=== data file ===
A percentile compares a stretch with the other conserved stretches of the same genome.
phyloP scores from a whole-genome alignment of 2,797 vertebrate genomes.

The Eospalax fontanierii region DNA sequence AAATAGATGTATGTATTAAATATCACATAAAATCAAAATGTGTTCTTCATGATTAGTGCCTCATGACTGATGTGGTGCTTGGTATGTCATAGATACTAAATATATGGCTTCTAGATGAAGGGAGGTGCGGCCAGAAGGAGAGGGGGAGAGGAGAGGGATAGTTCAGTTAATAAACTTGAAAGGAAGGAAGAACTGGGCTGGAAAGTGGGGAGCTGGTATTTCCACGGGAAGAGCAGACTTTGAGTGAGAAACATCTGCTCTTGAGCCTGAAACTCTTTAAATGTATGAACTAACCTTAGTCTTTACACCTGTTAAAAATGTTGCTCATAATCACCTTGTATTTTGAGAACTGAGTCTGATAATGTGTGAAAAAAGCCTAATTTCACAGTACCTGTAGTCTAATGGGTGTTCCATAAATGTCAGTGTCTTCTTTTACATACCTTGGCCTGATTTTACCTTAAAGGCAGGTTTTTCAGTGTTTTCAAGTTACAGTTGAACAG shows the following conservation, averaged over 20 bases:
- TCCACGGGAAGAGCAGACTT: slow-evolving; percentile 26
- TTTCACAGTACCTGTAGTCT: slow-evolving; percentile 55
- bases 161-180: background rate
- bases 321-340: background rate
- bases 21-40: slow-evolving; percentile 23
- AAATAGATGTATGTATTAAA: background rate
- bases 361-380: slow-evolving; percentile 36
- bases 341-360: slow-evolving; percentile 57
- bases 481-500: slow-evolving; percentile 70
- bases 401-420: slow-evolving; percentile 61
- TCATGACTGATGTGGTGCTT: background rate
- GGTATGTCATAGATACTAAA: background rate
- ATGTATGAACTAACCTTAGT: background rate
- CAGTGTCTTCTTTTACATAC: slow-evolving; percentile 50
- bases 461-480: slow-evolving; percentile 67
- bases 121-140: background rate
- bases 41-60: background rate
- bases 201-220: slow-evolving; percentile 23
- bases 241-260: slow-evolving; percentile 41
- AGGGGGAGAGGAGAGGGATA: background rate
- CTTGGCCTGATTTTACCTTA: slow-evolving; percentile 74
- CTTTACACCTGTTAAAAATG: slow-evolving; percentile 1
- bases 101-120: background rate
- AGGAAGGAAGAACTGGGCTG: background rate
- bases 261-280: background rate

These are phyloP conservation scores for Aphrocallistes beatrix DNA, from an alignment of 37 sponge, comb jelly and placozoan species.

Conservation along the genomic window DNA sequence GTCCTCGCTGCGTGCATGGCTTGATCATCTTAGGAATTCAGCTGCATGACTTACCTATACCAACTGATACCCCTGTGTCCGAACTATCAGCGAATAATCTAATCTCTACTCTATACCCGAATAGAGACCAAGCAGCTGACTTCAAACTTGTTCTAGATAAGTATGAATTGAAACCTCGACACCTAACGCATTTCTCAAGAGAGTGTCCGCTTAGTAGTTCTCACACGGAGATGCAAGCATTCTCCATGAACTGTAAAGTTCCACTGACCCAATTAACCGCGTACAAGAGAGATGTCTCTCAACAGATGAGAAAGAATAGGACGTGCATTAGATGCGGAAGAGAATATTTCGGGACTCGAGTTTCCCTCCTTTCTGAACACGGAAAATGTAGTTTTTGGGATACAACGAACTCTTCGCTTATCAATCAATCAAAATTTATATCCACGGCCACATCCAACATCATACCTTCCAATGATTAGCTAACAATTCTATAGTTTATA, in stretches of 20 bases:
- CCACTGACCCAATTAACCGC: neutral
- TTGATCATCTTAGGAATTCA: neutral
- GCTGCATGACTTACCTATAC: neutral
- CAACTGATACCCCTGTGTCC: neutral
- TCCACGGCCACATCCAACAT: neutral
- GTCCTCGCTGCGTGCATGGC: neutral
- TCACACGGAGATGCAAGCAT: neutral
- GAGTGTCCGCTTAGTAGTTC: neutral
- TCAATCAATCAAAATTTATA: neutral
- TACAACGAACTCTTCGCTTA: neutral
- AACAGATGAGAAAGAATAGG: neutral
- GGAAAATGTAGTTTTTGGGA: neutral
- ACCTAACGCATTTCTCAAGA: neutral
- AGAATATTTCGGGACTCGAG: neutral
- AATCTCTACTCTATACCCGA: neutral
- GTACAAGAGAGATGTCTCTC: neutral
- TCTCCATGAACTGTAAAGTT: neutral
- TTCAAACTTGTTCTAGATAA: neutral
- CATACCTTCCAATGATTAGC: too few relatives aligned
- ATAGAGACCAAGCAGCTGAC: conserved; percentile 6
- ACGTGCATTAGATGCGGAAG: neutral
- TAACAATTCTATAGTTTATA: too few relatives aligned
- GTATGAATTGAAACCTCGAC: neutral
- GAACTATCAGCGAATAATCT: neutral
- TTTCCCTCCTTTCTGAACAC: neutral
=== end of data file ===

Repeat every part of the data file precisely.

A percentile compares a stretch with the other conserved stretches of the same genome.
phyloP scores from a whole-genome alignment of 2,797 vertebrate genomes.

The Eospalax fontanierii region DNA sequence AAATAGATGTATGTATTAAATATCACATAAAATCAAAATGTGTTCTTCATGATTAGTGCCTCATGACTGATGTGGTGCTTGGTATGTCATAGATACTAAATATATGGCTTCTAGATGAAGGGAGGTGCGGCCAGAAGGAGAGGGGGAGAGGAGAGGGATAGTTCAGTTAATAAACTTGAAAGGAAGGAAGAACTGGGCTGGAAAGTGGGGAGCTGGTATTTCCACGGGAAGAGCAGACTTTGAGTGAGAAACATCTGCTCTTGAGCCTGAAACTCTTTAAATGTATGAACTAACCTTAGTCTTTACACCTGTTAAAAATGTTGCTCATAATCACCTTGTATTTTGAGAACTGAGTCTGATAATGTGTGAAAAAAGCCTAATTTCACAGTACCTGTAGTCTAATGGGTGTTCCATAAATGTCAGTGTCTTCTTTTACATACCTTGGCCTGATTTTACCTTAAAGGCAGGTTTTTCAGTGTTTTCAAGTTACAGTTGAACAG shows the following conservation, averaged over 20 bases:
- TCCACGGGAAGAGCAGACTT: slow-evolving; percentile 26
- TTTCACAGTACCTGTAGTCT: slow-evolving; percentile 55
- bases 161-180: background rate
- bases 321-340: background rate
- bases 21-40: slow-evolving; percentile 23
- AAATAGATGTATGTATTAAA: background rate
- bases 361-380: slow-evolving; percentile 36
- bases 341-360: slow-evolving; percentile 57
- bases 481-500: slow-evolving; percentile 70
- bases 401-420: slow-evolving; percentile 61
- TCATGACTGATGTGGTGCTT: background rate
- GGTATGTCATAGATACTAAA: background rate
- ATGTATGAACTAACCTTAGT: background rate
- CAGTGTCTTCTTTTACATAC: slow-evolving; percentile 50
- bases 461-480: slow-evolving; percentile 67
- bases 121-140: background rate
- bases 41-60: background rate
- bases 201-220: slow-evolving; percentile 23
- bases 241-260: slow-evolving; percentile 41
- AGGGGGAGAGGAGAGGGATA: background rate
- CTTGGCCTGATTTTACCTTA: slow-evolving; percentile 74
- CTTTACACCTGTTAAAAATG: slow-evolving; percentile 1
- bases 101-120: background rate
- AGGAAGGAAGAACTGGGCTG: background rate
- bases 261-280: background rate

These are phyloP conservation scores for Aphrocallistes beatrix DNA, from an alignment of 37 sponge, comb jelly and placozoan species.

Conservation along the genomic window DNA sequence GTCCTCGCTGCGTGCATGGCTTGATCATCTTAGGAATTCAGCTGCATGACTTACCTATACCAACTGATACCCCTGTGTCCGAACTATCAGCGAATAATCTAATCTCTACTCTATACCCGAATAGAGACCAAGCAGCTGACTTCAAACTTGTTCTAGATAAGTATGAATTGAAACCTCGACACCTAACGCATTTCTCAAGAGAGTGTCCGCTTAGTAGTTCTCACACGGAGATGCAAGCATTCTCCATGAACTGTAAAGTTCCACTGACCCAATTAACCGCGTACAAGAGAGATGTCTCTCAACAGATGAGAAAGAATAGGACGTGCATTAGATGCGGAAGAGAATATTTCGGGACTCGAGTTTCCCTCCTTTCTGAACACGGAAAATGTAGTTTTTGGGATACAACGAACTCTTCGCTTATCAATCAATCAAAATTTATATCCACGGCCACATCCAACATCATACCTTCCAATGATTAGCTAACAATTCTATAGTTTATA, in stretches of 20 bases:
- CCACTGACCCAATTAACCGC: neutral
- TTGATCATCTTAGGAATTCA: neutral
- GCTGCATGACTTACCTATAC: neutral
- CAACTGATACCCCTGTGTCC: neutral
- TCCACGGCCACATCCAACAT: neutral
- GTCCTCGCTGCGTGCATGGC: neutral
- TCACACGGAGATGCAAGCAT: neutral
- GAGTGTCCGCTTAGTAGTTC: neutral
- TCAATCAATCAAAATTTATA: neutral
- TACAACGAACTCTTCGCTTA: neutral
- AACAGATGAGAAAGAATAGG: neutral
- GGAAAATGTAGTTTTTGGGA: neutral
- ACCTAACGCATTTCTCAAGA: neutral
- AGAATATTTCGGGACTCGAG: neutral
- AATCTCTACTCTATACCCGA: neutral
- GTACAAGAGAGATGTCTCTC: neutral
- TCTCCATGAACTGTAAAGTT: neutral
- TTCAAACTTGTTCTAGATAA: neutral
- CATACCTTCCAATGATTAGC: too few relatives aligned
- ATAGAGACCAAGCAGCTGAC: conserved; percentile 6
- ACGTGCATTAGATGCGGAAG: neutral
- TAACAATTCTATAGTTTATA: too few relatives aligned
- GTATGAATTGAAACCTCGAC: neutral
- GAACTATCAGCGAATAATCT: neutral
- TTTCCCTCCTTTCTGAACAC: neutral